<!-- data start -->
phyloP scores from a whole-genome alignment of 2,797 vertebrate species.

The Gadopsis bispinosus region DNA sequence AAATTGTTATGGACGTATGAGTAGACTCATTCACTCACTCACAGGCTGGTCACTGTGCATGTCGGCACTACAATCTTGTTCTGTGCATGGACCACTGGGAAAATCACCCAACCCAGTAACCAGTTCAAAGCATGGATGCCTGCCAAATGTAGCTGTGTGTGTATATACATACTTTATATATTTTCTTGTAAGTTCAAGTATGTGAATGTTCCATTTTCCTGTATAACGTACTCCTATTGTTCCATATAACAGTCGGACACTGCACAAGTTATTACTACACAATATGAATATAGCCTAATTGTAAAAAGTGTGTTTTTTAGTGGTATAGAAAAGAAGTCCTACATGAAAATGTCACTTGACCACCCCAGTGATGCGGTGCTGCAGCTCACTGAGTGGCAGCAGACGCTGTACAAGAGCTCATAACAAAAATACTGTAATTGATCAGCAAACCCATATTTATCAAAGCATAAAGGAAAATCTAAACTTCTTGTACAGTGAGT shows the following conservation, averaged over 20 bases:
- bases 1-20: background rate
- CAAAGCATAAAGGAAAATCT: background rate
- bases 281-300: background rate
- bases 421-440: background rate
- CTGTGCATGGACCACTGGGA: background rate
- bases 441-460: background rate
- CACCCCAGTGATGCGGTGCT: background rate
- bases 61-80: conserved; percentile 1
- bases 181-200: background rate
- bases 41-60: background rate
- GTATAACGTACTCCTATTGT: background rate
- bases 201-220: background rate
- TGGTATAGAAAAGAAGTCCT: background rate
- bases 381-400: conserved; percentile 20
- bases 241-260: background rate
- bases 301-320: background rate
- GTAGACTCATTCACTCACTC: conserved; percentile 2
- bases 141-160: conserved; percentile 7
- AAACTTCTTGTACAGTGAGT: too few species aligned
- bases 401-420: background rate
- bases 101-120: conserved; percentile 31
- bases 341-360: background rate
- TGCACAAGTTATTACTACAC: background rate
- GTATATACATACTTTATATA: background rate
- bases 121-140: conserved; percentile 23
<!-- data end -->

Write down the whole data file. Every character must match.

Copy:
phyloP scores from a whole-genome alignment of 2,797 vertebrate species.

The Gadopsis bispinosus region DNA sequence AAATTGTTATGGACGTATGAGTAGACTCATTCACTCACTCACAGGCTGGTCACTGTGCATGTCGGCACTACAATCTTGTTCTGTGCATGGACCACTGGGAAAATCACCCAACCCAGTAACCAGTTCAAAGCATGGATGCCTGCCAAATGTAGCTGTGTGTGTATATACATACTTTATATATTTTCTTGTAAGTTCAAGTATGTGAATGTTCCATTTTCCTGTATAACGTACTCCTATTGTTCCATATAACAGTCGGACACTGCACAAGTTATTACTACACAATATGAATATAGCCTAATTGTAAAAAGTGTGTTTTTTAGTGGTATAGAAAAGAAGTCCTACATGAAAATGTCACTTGACCACCCCAGTGATGCGGTGCTGCAGCTCACTGAGTGGCAGCAGACGCTGTACAAGAGCTCATAACAAAAATACTGTAATTGATCAGCAAACCCATATTTATCAAAGCATAAAGGAAAATCTAAACTTCTTGTACAGTGAGT shows the following conservation, averaged over 20 bases:
- bases 1-20: background rate
- CAAAGCATAAAGGAAAATCT: background rate
- bases 281-300: background rate
- bases 421-440: background rate
- CTGTGCATGGACCACTGGGA: background rate
- bases 441-460: background rate
- CACCCCAGTGATGCGGTGCT: background rate
- bases 61-80: conserved; percentile 1
- bases 181-200: background rate
- bases 41-60: background rate
- GTATAACGTACTCCTATTGT: background rate
- bases 201-220: background rate
- TGGTATAGAAAAGAAGTCCT: background rate
- bases 381-400: conserved; percentile 20
- bases 241-260: background rate
- bases 301-320: background rate
- GTAGACTCATTCACTCACTC: conserved; percentile 2
- bases 141-160: conserved; percentile 7
- AAACTTCTTGTACAGTGAGT: too few species aligned
- bases 401-420: background rate
- bases 101-120: conserved; percentile 31
- bases 341-360: background rate
- TGCACAAGTTATTACTACAC: background rate
- GTATATACATACTTTATATA: background rate
- bases 121-140: conserved; percentile 23